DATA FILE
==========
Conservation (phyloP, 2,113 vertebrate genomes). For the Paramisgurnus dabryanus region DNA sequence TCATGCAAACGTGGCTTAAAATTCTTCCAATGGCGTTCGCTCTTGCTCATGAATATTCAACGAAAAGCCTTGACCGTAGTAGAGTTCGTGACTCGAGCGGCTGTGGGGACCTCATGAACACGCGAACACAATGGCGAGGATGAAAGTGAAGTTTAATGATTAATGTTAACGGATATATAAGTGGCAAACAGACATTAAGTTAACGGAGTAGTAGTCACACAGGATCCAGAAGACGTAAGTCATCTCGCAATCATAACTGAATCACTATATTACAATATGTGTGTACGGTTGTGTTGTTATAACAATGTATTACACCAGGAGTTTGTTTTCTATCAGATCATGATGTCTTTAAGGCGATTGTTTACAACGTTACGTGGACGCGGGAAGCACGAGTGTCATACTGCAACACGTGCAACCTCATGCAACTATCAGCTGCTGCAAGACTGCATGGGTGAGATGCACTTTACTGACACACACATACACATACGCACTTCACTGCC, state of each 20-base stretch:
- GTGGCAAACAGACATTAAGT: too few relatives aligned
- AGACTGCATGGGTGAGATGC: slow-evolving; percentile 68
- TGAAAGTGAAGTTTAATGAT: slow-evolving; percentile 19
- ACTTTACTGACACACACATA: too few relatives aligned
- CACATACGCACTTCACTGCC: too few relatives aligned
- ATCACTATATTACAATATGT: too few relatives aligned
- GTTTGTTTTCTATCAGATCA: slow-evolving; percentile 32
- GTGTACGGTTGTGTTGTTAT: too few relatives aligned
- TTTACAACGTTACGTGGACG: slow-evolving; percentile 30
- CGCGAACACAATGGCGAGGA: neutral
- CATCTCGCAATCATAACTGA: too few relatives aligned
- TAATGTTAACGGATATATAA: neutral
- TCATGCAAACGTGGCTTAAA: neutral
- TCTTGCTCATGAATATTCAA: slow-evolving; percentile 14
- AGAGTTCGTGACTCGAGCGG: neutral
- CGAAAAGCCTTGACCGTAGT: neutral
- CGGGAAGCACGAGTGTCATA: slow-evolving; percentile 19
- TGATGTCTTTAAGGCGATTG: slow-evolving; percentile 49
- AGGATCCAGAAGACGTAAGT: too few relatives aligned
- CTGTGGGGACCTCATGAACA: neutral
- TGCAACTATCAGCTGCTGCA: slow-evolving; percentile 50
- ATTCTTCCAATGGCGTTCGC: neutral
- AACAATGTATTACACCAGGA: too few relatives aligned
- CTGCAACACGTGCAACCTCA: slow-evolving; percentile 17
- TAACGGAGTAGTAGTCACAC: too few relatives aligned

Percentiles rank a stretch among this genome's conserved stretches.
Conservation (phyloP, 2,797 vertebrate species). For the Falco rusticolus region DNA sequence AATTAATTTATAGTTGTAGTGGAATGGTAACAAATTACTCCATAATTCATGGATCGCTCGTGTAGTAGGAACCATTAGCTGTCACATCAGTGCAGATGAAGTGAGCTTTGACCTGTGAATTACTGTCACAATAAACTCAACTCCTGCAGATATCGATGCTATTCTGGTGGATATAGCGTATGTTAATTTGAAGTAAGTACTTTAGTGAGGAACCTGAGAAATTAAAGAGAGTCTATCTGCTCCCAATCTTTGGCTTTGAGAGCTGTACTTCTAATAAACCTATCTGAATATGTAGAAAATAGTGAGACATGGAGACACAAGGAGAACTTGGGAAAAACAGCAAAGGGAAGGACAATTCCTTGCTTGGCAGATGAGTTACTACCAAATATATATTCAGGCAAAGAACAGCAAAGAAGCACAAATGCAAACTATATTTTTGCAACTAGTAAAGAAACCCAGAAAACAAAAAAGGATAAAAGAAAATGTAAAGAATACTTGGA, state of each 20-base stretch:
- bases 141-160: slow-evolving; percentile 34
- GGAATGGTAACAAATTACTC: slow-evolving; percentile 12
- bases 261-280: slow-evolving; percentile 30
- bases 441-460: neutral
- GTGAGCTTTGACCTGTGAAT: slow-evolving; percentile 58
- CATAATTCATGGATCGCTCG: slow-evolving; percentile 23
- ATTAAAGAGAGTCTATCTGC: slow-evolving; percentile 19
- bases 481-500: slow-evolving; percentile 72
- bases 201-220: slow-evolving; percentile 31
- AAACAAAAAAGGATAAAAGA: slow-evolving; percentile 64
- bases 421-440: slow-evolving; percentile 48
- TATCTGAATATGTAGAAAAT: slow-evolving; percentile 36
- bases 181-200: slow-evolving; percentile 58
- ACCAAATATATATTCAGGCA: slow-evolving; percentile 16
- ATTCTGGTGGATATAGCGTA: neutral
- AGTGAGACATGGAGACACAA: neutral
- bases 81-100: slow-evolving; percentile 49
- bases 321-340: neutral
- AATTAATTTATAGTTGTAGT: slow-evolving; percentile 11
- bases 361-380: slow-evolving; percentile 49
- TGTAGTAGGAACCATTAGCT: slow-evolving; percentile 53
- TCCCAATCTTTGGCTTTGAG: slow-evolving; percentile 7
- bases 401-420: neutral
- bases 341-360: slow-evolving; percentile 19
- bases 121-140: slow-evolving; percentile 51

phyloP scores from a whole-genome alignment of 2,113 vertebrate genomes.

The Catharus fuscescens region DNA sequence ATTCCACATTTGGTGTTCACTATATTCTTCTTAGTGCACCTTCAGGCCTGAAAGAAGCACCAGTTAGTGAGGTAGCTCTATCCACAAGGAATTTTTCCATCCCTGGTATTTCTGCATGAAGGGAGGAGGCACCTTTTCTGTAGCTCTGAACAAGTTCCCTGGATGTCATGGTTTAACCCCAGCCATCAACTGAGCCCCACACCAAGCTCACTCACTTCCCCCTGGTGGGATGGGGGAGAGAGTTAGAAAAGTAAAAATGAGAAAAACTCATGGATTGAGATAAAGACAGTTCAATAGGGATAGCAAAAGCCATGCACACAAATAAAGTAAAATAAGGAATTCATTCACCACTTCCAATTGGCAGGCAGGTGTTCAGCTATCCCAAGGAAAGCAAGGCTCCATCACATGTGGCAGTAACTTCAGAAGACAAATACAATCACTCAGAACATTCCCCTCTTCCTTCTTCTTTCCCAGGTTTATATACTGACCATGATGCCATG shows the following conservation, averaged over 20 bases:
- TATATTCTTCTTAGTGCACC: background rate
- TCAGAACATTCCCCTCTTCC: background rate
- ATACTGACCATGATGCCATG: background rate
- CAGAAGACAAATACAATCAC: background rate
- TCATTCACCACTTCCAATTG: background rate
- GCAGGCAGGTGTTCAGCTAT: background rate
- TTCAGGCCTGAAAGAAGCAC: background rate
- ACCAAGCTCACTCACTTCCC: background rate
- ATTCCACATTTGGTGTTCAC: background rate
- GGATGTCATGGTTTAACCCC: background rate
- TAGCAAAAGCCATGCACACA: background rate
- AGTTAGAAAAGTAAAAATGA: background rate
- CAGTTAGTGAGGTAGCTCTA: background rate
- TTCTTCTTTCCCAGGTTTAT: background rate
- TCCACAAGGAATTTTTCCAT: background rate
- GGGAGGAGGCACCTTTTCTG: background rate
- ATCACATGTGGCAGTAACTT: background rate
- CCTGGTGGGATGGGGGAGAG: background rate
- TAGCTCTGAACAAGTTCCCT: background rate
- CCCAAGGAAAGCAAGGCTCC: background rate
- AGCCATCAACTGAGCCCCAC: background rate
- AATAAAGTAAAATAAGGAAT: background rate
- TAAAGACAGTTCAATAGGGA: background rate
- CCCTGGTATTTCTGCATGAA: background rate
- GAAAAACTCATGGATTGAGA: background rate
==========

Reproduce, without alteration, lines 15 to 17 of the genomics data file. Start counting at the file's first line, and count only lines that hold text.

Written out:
- TCTTGCTCATGAATATTCAA: slow-evolving; percentile 14
- AGAGTTCGTGACTCGAGCGG: neutral
- CGAAAAGCCTTGACCGTAGT: neutral